The shape of today’s pound coin has remained the same for over 30 years, which helps to explain why there is some £45m worth of counterfeit pound coins in circulation today. Fraudsters have become adept at producing high-quality counterfeits, which are increasingly difficult to detect.
To protect the integrity of the currency, from March 2017 the Royal Mint will introduce a new 12-sided, bi-metallic, bi-colour pound coin that incorporates anti-counterfeiting technology. While the Royal Mint expects the new features to safeguard the coin against counterfeiting, it will come at a considerable cost to retailers, gyms, sports centres and other businesses that will have to upgrade or replace coin-operated equipment.
Many sports centres use coin-operated lockers in their changing areas today. Typically these take a one-pound coin to release a key, which is returned to the user when they collect their kit. The compatibility of the new pound coin with existing locks depends on the type of mechanism. While the new coin is roughly the same diameter as the current coin, its shape, weight and thickness are different – all features that affect the extent of the upgrade required.
The British Parking association claims that its members will have to spend around £50m to upgrade parking machines to take the new coins. Many are opting to go “cashless”, ditching coins for mobile apps and cards to future-proof their machines.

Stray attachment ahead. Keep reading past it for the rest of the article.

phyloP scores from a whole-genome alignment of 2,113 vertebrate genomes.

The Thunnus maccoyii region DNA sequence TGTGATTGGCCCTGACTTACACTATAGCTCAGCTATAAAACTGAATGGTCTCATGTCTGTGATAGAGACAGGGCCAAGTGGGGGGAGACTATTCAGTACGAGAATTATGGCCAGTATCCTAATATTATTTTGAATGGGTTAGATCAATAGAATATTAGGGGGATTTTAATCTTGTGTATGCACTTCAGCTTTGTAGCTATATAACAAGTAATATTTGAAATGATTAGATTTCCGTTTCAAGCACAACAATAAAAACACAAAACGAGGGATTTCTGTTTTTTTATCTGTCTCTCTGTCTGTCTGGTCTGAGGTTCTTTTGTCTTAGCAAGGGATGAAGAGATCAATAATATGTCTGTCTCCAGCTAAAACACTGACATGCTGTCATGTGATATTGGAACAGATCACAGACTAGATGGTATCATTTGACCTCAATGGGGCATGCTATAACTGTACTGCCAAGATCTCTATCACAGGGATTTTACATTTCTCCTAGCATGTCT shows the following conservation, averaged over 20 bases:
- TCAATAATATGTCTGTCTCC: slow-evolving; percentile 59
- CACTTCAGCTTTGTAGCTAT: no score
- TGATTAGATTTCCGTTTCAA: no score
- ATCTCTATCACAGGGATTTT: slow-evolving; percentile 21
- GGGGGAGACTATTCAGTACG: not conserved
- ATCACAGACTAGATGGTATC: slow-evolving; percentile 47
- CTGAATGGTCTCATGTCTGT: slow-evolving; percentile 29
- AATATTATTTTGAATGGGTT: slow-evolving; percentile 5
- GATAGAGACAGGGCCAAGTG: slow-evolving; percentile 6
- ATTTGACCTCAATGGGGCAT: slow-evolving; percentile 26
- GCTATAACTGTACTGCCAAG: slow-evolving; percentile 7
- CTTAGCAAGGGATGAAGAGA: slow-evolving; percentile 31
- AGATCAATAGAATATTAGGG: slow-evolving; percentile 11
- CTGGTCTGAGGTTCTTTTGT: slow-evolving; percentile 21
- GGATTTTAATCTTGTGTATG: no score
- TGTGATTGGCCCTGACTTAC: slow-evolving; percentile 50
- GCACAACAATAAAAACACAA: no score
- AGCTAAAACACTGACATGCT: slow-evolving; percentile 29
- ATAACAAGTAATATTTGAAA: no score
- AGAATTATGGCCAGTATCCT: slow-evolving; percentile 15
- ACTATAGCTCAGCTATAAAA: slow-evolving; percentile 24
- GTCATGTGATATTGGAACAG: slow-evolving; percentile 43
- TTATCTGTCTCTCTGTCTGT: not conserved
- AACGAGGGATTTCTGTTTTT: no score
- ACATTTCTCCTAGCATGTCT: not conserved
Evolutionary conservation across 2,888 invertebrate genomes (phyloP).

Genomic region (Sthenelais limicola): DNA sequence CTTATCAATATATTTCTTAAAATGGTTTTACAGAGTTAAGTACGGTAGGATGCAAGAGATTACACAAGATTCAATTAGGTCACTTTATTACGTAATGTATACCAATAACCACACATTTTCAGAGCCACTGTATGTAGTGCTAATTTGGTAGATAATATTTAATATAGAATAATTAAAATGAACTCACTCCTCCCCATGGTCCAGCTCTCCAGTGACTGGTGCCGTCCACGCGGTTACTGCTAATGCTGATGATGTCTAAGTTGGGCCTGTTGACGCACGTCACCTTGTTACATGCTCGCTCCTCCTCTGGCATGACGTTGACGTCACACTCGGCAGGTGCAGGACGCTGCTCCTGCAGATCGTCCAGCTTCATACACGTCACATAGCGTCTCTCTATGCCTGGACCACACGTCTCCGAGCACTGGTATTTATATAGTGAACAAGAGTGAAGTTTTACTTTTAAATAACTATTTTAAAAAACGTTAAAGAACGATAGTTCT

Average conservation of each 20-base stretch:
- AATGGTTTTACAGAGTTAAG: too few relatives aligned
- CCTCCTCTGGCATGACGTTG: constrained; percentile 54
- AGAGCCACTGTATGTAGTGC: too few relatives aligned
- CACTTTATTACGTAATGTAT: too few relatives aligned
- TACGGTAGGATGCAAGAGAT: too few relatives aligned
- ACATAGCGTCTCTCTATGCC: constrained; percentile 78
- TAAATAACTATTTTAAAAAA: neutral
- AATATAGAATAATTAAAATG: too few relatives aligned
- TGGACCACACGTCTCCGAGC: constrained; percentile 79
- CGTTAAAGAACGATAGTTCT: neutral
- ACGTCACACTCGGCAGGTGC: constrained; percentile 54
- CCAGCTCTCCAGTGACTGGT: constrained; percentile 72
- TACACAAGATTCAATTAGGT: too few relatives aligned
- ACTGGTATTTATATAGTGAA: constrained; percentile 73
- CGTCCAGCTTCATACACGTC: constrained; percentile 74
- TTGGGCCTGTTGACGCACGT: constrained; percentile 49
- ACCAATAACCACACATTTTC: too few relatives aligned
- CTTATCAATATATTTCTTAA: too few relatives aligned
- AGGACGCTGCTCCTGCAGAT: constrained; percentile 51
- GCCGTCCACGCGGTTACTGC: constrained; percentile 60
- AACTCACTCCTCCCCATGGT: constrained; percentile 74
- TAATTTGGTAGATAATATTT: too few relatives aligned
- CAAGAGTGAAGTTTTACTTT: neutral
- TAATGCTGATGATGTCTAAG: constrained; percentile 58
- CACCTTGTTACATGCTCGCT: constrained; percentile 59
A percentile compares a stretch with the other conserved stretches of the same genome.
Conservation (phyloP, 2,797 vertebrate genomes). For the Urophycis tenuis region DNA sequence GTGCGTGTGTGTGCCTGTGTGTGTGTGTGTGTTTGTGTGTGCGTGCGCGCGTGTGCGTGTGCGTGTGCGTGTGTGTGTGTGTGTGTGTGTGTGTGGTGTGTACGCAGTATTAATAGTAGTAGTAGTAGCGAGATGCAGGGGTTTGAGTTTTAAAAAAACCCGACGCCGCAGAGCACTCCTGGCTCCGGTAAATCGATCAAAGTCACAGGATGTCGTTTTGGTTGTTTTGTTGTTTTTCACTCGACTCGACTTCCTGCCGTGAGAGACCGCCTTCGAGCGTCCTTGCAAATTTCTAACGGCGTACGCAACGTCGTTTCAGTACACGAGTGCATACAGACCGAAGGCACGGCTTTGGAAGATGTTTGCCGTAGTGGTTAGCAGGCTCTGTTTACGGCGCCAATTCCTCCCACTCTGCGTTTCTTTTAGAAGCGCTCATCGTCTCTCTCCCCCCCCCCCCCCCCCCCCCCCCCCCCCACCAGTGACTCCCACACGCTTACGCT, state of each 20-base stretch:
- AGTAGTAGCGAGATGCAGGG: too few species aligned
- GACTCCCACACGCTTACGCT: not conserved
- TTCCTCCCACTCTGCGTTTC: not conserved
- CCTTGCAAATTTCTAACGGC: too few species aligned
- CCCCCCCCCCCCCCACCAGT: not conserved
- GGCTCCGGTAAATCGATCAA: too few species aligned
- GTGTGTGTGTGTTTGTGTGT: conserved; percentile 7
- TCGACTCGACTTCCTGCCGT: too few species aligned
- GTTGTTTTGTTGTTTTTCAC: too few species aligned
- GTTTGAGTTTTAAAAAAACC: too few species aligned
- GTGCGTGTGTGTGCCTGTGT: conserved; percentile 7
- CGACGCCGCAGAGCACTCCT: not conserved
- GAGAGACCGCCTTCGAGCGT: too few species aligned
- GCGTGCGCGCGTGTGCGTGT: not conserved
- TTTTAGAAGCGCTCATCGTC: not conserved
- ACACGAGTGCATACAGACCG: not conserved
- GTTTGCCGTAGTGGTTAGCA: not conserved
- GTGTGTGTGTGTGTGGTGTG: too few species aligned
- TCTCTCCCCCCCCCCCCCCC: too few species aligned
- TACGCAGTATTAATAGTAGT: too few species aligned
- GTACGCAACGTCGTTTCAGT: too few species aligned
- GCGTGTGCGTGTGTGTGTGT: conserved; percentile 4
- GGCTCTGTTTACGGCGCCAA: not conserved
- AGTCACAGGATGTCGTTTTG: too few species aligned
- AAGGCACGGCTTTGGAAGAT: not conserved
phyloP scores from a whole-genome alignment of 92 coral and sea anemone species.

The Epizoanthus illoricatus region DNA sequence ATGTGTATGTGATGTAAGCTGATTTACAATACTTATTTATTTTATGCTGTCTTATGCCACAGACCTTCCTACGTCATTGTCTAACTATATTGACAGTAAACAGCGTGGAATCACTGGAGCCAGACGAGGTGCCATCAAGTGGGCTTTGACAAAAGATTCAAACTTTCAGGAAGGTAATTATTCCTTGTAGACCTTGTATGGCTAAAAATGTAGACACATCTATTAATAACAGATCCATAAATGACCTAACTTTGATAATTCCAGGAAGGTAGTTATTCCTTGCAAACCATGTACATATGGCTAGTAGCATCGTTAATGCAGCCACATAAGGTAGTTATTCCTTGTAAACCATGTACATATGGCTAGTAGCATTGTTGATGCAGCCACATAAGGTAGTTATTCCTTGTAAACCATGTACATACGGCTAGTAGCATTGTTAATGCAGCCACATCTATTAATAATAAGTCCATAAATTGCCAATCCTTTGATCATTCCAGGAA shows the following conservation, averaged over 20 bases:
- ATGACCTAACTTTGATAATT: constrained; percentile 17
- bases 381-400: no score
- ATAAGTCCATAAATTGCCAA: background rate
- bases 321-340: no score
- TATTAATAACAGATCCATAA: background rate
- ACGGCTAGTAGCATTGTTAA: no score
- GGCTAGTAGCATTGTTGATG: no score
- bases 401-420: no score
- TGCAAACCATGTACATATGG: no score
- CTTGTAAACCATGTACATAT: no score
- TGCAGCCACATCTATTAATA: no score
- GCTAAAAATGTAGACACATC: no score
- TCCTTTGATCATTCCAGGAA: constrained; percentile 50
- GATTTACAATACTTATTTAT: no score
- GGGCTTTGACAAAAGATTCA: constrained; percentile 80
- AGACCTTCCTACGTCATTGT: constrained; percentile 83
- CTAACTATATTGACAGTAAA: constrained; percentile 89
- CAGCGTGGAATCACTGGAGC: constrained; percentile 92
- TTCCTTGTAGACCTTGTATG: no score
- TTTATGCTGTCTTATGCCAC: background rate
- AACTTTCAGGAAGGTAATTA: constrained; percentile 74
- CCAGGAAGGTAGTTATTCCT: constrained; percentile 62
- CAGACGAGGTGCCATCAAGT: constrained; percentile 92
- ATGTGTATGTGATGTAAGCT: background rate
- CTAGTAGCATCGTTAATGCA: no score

We expect to see sports centres and gyms follow the parking industry’s move away from coins. Gym operators are switching from coins today – even before any upgrade is required – because they are looking for a more convenient locker solution for their users and staff. For example, installing keypad lockers means that users don’t have to worry about having change on them, nor do they need to carry a key or wear a wristband while using the facilities. It means no more lost keys and no overnight “locker-hogging”, as staff can easily clear the lockers at the end of the day using a master code.
For those considering high-tech alternatives to coin-operated lockers, as well as digital keypad locks, there are affordable card-based solutions, and locks that facility managers and staff can program and manage using their smart phones.
The current pound coin will be “demonetised” in the second half of 2017, following a period of just six months of co-circulation with the new coin. Lock suppliers are encouraging their customers to plan well ahead for the upgrade process, as demand for new coin locks will be significant. Of course, those switching to keypad locks don’t have to wait for the introduction of the new coin, and can beat the rush by changing their locks now.
There is some good news for operators who choose to stick with coins and upgrade their existing lockers; the Royal Mint expects the new pound coin to be around for the next 30 years.
If you are interested in upgrading your changing room, you can view our full range of coin-less and keyless locks here.